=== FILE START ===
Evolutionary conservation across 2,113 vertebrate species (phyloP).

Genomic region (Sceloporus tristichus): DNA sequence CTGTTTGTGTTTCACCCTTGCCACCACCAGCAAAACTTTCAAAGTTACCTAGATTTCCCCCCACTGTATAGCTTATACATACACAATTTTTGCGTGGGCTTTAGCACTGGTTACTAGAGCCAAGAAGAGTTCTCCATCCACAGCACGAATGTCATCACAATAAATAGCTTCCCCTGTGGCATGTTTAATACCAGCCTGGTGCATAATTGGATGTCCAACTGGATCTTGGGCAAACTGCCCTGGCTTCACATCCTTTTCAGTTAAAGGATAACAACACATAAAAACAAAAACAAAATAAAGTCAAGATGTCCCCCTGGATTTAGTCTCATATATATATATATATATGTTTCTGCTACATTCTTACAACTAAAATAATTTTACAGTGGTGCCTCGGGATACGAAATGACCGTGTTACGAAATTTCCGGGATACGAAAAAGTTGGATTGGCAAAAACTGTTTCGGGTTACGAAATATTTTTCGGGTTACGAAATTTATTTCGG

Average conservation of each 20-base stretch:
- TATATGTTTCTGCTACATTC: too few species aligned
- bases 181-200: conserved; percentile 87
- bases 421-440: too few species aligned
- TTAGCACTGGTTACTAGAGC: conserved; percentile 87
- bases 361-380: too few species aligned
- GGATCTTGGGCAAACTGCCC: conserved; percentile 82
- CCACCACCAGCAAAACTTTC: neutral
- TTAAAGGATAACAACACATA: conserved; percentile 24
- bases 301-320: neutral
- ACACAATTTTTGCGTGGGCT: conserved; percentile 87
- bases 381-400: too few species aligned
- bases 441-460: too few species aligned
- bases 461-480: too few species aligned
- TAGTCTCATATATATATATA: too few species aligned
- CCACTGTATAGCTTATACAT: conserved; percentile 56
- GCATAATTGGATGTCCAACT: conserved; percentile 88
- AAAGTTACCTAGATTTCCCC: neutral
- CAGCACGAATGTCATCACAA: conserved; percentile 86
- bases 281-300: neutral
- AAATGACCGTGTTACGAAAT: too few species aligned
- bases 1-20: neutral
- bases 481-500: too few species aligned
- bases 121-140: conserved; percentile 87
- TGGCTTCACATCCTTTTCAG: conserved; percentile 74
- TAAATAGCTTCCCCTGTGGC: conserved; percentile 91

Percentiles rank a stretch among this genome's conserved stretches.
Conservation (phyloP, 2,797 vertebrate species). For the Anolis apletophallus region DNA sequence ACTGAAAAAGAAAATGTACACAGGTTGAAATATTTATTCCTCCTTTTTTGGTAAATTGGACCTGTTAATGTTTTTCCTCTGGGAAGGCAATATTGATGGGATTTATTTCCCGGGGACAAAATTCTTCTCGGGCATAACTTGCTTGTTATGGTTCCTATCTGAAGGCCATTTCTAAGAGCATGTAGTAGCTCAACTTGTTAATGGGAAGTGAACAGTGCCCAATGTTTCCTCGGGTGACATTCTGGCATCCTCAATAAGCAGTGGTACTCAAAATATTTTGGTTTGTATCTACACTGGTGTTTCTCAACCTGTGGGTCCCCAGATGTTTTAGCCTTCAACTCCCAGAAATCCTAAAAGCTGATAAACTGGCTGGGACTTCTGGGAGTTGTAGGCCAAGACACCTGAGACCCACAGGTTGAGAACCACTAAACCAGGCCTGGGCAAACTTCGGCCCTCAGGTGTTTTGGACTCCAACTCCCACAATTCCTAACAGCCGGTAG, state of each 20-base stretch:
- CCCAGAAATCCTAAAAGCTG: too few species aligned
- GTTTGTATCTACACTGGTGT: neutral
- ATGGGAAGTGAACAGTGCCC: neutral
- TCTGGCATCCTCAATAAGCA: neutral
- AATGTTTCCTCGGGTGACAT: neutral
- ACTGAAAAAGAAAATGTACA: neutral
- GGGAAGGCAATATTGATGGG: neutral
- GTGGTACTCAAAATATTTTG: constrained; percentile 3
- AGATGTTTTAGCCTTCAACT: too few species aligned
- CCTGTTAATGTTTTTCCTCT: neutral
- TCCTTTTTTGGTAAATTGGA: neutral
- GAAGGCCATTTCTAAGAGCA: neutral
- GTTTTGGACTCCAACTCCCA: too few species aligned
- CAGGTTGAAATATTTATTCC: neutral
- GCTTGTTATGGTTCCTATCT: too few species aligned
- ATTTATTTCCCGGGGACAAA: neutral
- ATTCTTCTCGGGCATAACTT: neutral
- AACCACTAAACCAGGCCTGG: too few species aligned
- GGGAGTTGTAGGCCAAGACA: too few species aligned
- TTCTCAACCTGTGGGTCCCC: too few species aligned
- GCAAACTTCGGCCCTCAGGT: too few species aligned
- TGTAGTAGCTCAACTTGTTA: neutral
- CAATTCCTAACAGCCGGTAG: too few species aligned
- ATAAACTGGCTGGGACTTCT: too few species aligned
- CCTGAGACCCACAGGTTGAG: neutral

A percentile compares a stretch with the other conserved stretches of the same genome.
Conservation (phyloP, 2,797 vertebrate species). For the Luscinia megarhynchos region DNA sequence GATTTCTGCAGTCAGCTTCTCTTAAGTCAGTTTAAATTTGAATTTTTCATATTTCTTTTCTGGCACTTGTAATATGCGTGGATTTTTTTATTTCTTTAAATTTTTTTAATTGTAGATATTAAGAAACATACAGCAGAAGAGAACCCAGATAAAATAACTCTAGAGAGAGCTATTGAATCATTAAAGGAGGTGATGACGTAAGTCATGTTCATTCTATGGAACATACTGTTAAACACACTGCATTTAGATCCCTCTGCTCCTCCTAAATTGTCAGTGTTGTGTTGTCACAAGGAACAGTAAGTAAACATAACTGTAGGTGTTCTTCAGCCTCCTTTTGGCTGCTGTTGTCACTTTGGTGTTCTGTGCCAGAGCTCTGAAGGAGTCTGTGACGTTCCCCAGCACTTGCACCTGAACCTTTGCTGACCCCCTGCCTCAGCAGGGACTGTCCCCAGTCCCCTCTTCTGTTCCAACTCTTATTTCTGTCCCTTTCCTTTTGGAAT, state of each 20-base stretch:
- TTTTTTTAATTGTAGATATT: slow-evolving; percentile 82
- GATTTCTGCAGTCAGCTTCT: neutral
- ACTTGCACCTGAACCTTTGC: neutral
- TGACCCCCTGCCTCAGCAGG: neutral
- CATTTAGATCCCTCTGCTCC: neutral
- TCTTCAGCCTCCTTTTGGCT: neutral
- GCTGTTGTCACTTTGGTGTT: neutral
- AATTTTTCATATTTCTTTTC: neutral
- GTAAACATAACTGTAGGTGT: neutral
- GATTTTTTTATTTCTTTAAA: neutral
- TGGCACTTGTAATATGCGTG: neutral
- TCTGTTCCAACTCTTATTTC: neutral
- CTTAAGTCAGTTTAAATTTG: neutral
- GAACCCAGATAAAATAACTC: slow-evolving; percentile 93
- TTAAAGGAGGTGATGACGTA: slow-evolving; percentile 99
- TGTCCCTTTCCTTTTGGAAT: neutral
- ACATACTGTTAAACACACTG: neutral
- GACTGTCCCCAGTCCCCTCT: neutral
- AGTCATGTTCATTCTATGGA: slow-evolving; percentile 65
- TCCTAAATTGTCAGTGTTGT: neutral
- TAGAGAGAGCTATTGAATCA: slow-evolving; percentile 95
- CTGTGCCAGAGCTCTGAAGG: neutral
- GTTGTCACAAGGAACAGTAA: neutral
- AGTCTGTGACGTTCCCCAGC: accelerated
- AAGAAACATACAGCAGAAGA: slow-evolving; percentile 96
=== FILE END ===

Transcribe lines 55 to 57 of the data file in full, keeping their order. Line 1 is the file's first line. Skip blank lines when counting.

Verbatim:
- CCTGAGACCCACAGGTTGAG: neutral

A percentile compares a stretch with the other conserved stretches of the same genome.
Conservation (phyloP, 2,797 vertebrate species). For the Luscinia megarhynchos region DNA sequence GATTTCTGCAGTCAGCTTCTCTTAAGTCAGTTTAAATTTGAATTTTTCATATTTCTTTTCTGGCACTTGTAATATGCGTGGATTTTTTTATTTCTTTAAATTTTTTTAATTGTAGATATTAAGAAACATACAGCAGAAGAGAACCCAGATAAAATAACTCTAGAGAGAGCTATTGAATCATTAAAGGAGGTGATGACGTAAGTCATGTTCATTCTATGGAACATACTGTTAAACACACTGCATTTAGATCCCTCTGCTCCTCCTAAATTGTCAGTGTTGTGTTGTCACAAGGAACAGTAAGTAAACATAACTGTAGGTGTTCTTCAGCCTCCTTTTGGCTGCTGTTGTCACTTTGGTGTTCTGTGCCAGAGCTCTGAAGGAGTCTGTGACGTTCCCCAGCACTTGCACCTGAACCTTTGCTGACCCCCTGCCTCAGCAGGGACTGTCCCCAGTCCCCTCTTCTGTTCCAACTCTTATTTCTGTCCCTTTCCTTTTGGAAT, state of each 20-base stretch: